"Whom have I in heaven but thee t and there is none

upon earth that I desire besides thee I" The translators

might have retained the verb have in both members; but in regard of the deceivableness and uncertainty of earthly goods and possessions, they change the verb

have, in the first member, into desire in the second,

have in heaven, and desire on earth,—not desire in heaven and have on earth: for in precise truth there is nothing which a religious soul can desire, but she hath it in heaven, and, on the contrary, nothing not to be had, that is, firmly possessed and enjoyed, which she desireth on earth. Heaven is the place of having, the earth of desiring, or craving. When an old man, being asked of his age, answered in the Latin phrase, / have, or reckon fourscore years, a philosopher took him up, and said, " What sayest thou? I have or reckon fourscore years,—just so many hast thou not I" For in numbering the days and years of our life, whose parts are never all come until they are all gone, we usually count upon those years only that are fully past, which therefore, we have not, because they are gone. Even as he that taketh a lease for a term of years, after he has worn them out, has no more terms in his lease; no more may any man be said to have those years (rood which he hath spent in the lease of his life. Much less may he be said to have those that are not yet come, because they are not, and he is altogether uncertain whether they may be at all, or no. For all that he knows, this day the lease of his life may expire,—this hour his last glass may be running,—at this very moment and point of time, the thread of his life may be cut off. Now if we cannot be said truly to have any part of our time, how can we properly have any part in things temporal? If the lease of our lives, by which we hold all our earthly goods and possessions, be of so uncertain a date, let our lawyers talk ever so much of possessions and estates, of firm conveyances, and perpetuities, and various kinds of tenures, they shall never persuade us that there is any sure hold or any good tenure of any thing, save God and his promises: it is impossible that we should have any estate in things that are altogether unstable. Hereof it seemeth that Abraham was well advised: for though he was an exceeding rich man, yet we read of no purchase made by him, save only of a cave in Macpelah, for him and his heirs to hold, or rather, to hold him and his heirs, for ever. If any man ever knew the just value of all earthly commodities, it was king Solomon, the mirror of wisdom; and yet, after he had weighed them all in the scales of the sanctuary, he found them as light as vanity itself. If all things under the sun are vanity; therefore, the verity of all things u above the same, viz, in heaven Featly,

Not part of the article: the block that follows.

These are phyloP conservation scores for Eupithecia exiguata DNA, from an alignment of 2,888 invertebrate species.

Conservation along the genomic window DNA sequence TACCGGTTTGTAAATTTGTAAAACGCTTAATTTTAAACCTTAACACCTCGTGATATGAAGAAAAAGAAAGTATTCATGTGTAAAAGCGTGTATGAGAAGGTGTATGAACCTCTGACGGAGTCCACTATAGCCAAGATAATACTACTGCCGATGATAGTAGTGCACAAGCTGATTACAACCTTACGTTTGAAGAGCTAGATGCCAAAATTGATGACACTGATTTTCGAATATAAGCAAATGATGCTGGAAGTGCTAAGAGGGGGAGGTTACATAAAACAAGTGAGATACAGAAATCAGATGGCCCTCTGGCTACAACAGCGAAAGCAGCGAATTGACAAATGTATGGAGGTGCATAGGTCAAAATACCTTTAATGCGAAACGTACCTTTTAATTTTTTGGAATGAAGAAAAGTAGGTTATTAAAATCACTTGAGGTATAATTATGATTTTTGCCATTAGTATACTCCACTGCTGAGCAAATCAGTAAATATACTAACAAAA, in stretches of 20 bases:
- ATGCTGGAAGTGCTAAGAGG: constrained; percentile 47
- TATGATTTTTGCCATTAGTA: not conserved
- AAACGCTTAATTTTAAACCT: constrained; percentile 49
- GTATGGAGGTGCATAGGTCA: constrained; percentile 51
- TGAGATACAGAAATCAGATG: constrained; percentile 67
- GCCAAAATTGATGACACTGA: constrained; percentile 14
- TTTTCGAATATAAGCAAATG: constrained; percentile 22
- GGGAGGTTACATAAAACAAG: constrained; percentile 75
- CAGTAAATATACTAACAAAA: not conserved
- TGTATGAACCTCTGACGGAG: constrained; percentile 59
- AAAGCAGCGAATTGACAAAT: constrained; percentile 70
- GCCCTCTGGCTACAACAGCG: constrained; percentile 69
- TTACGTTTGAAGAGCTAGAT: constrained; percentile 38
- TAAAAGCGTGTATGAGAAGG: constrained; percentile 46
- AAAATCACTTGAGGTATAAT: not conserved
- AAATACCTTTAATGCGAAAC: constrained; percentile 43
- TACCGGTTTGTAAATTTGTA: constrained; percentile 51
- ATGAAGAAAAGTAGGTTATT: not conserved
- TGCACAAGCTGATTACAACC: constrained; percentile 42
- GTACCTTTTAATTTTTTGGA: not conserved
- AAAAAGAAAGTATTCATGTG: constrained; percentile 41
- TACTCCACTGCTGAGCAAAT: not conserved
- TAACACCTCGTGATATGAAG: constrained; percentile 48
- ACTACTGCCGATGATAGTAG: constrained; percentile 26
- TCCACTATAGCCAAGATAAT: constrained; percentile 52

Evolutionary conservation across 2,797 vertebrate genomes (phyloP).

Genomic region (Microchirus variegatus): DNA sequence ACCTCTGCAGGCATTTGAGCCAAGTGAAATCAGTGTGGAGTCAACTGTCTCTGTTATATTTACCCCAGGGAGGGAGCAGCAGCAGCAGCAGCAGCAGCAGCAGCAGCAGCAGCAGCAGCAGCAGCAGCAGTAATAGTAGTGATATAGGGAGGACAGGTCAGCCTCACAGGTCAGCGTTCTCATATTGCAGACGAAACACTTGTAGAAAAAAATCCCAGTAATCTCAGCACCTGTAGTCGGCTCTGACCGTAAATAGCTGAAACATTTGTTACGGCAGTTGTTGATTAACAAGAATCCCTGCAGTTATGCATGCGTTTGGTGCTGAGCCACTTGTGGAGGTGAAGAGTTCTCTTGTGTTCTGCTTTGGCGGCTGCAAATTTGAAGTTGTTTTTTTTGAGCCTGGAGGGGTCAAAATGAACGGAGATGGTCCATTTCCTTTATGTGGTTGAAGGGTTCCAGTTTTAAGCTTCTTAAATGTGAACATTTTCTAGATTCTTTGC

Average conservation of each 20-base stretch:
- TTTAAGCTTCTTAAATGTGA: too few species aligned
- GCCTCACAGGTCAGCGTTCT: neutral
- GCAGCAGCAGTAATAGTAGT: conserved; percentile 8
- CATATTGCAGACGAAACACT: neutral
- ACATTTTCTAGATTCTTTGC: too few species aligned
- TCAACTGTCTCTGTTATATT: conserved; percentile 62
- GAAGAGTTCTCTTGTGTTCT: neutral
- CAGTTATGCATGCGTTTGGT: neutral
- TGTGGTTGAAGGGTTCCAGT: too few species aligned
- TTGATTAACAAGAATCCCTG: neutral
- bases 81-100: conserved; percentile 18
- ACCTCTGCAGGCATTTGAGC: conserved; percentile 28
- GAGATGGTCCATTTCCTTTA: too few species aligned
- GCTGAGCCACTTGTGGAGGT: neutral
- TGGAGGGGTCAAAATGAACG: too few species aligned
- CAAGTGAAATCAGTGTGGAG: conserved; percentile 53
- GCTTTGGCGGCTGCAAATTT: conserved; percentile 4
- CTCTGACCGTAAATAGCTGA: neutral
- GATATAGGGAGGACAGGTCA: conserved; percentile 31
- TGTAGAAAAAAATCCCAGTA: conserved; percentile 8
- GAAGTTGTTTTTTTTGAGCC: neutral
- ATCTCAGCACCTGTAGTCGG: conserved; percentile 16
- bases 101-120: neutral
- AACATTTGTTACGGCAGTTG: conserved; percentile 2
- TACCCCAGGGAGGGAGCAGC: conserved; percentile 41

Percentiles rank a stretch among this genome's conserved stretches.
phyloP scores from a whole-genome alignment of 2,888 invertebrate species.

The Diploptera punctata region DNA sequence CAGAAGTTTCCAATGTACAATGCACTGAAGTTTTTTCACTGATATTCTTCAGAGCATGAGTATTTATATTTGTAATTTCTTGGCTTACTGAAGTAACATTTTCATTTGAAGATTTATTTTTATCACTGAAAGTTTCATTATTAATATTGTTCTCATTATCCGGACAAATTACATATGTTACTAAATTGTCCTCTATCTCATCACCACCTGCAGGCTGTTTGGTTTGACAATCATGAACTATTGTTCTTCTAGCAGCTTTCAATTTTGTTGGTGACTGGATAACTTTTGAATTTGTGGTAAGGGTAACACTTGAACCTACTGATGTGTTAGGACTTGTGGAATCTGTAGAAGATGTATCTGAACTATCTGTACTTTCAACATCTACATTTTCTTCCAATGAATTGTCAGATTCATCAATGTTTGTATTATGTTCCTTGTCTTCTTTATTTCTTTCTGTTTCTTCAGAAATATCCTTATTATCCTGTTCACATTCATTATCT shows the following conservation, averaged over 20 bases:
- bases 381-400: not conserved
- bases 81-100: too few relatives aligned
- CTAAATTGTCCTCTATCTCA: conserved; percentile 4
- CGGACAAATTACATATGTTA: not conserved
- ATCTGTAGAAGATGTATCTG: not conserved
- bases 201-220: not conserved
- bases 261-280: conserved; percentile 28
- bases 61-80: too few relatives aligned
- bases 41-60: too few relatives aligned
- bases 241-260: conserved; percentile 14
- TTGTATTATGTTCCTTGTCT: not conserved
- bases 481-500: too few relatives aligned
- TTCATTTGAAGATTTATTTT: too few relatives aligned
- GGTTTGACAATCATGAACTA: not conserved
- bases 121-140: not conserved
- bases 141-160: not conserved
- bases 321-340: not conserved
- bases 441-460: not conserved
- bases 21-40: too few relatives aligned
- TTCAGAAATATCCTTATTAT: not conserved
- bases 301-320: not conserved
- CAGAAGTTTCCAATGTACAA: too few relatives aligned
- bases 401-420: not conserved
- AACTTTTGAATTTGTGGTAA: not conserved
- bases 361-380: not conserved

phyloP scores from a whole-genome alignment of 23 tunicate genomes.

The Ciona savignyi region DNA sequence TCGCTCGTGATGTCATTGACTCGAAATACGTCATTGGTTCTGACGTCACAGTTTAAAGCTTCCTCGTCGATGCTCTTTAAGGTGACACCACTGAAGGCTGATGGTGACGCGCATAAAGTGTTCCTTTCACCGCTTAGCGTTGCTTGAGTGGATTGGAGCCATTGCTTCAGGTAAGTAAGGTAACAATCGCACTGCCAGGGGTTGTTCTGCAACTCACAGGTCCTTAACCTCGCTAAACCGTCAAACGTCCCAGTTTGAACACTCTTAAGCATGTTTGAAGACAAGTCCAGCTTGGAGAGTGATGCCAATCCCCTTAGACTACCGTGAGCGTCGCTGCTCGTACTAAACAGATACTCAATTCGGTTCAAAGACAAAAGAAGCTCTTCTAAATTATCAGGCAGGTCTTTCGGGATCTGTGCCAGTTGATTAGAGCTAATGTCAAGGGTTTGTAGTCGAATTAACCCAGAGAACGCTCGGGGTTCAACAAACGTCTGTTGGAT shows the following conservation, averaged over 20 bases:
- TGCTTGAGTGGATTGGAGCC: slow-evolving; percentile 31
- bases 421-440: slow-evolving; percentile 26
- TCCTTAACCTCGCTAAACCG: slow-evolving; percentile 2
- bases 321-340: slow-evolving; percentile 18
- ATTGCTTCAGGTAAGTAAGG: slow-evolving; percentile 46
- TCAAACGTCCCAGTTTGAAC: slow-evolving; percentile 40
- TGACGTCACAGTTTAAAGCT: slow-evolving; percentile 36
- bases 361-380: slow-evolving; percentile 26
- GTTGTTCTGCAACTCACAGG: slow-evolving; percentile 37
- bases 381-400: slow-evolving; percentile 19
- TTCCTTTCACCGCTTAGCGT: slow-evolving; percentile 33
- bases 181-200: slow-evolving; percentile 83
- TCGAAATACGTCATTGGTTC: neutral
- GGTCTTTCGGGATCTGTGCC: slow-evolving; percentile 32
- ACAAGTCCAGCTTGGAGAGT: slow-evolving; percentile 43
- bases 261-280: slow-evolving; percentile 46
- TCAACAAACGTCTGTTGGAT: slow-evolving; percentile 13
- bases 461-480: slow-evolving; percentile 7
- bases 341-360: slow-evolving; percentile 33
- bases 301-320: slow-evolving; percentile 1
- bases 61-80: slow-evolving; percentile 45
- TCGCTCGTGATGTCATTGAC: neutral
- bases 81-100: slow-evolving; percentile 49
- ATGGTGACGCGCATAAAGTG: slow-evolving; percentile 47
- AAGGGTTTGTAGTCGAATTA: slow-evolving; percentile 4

Sat, why should friendship grieve for those
Who safe arrive on Canaan's shore?

Releas'd from all their hurtful foes,
They are not lost—but gone before.

How many painful days on earth
Their fainting spirits number'd o'er I

Now they enjoy a heav'nly birth,
They are not lost—but gone before.

Dear is the spot where Christians sleep,
And sweet the strain which angels pour;

O why should we in anguish weep?
They are not lost—but gone before.

Secure from ev'ry mortal care,
By sin and sorrow vex'd no more;

Eternal happiness they share,

Who are not lost—but gone before.

To Zion's peaceful courts above,
In faith triumphant may we soar,

Embracing, in the arms of love,
The friends not lost—but gone before.

On Jordan's bank whene'er we come,
And hear the swelling waters roar,

Jesus, convey us safely home,

To friends not lost—but gone before!



Bread of the world, in mercy broken I
Wine of the soul, in mercy shed!

By whom the words of life were spoken,
And in whose death, our sins are dead!

Look on the heart, by sorrow broken.
Look on the tears, by sinners shed;

And be thy feast to us the token,
That by thy grace our souls are fed!